- Good breeders will often provide a warranty or guarantee of some kind. The best breeders will offer lifetime guarantees, but even if you are offered one for a year or a few months, it is a good sign.
- If for some reason you absolutely cannot keep your dog, a good breeder will take back the dog, even if they didn’t actually breed the dog. Many good breeders are also involved with rescuing whatever types of dog they breed. This isn’t a surefire way to tell if your breeder is a good guy, but it definitely earns them some points.
If you are getting a purebred puppy, Krista Mifflin from About.com says there are a few things that should be included and that you should pay attention to. These are:
- A pedigree that goes back a few generations (usually three)
- Any titled champions within the first two generations (parents/grandparents of puppy)
- OFA certified hips and elbows
- Eyes have been CERFed and don’t have genetic abnormalities
- Care and grooming information
- Right of refusal, if you need to give up the dog for any reason
- Puppies should be healthy and socialized with humans that adjusts well to others being around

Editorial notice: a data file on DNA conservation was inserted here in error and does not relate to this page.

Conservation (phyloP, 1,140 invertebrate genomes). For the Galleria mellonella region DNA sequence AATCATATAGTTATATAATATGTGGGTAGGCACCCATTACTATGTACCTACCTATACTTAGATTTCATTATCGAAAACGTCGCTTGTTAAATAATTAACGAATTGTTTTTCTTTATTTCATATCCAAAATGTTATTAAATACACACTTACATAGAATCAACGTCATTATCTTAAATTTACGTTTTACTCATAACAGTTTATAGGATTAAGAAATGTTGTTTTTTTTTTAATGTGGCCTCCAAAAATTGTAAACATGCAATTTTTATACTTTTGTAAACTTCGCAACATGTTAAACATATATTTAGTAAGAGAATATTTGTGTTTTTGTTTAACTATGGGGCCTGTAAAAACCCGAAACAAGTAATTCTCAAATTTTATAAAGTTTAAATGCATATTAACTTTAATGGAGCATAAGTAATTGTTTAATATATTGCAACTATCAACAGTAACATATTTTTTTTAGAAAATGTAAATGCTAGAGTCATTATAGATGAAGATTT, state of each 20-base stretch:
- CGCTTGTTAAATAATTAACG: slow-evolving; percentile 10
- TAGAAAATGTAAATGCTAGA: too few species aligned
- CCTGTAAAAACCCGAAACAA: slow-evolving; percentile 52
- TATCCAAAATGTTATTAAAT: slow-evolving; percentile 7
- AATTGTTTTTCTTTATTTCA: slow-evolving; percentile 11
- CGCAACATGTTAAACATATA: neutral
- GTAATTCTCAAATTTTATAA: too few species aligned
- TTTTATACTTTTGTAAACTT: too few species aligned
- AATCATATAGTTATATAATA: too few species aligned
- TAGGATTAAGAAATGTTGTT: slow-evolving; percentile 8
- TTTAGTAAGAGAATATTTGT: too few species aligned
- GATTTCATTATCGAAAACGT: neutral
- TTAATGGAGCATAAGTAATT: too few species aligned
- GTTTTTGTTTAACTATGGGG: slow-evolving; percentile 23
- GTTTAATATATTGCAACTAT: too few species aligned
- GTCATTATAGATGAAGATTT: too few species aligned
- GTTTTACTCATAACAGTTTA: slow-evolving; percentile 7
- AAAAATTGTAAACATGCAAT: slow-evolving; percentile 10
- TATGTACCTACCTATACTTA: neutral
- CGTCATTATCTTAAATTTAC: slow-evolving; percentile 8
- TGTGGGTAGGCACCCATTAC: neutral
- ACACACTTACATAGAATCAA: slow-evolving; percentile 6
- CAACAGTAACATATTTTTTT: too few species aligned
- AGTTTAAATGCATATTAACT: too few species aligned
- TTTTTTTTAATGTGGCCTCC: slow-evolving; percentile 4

ANIMAL SHELTER/CITY ADOPTION CENTER
Another option when purchasing a new pup is to go through a local animal shelter. Iowa City has one called the Animal Care & Adoption Center.
Maggie Winegarden, a temporary animal center assistant at the City of Iowa City Animal Care & Adoption Center has been working there for two years and thinks animal shelters are a great resource when looking for a new pet.
“These animals already exist and are in need of a home,” she says. “Breeders and pet shops encourage more litters when there are already many animals in need of a home.”
Why not adopt a dog that already exists instead of constantly trying to produce new ones?
Here are a few of the other reasons she gave as to why people should look to animal shelters when looking for a new furry companion.
- These animals already exist and are in need of a permanent, loving home.
- Breeders and pet shops encourage more litters, which can lead to more dogs ending up in the shelter or with people who can’t take care of them. –
- Puppy mills are rampant in Iowa. When you go to a breeder or pet shop and don’t do your research, you may end up with an unhealthy, unsocialized dog that will cause you more problems in the long run.
- When you get a dog from the animal shelter, you have a history of where they are from and a good idea of what their health is and any behaviors they exhibit. Their temperament is thoroughly tested. When you get really young puppies it is harder to tell sometimes. You can’t usually tell a puppy’s personality until they are about 6 months old.
- Volunteers at the adoption center constantly work with puppies to be socialized (if they are not already) and are taught basic commands. You usually can’t assume that when buying from any breeder or pet shop.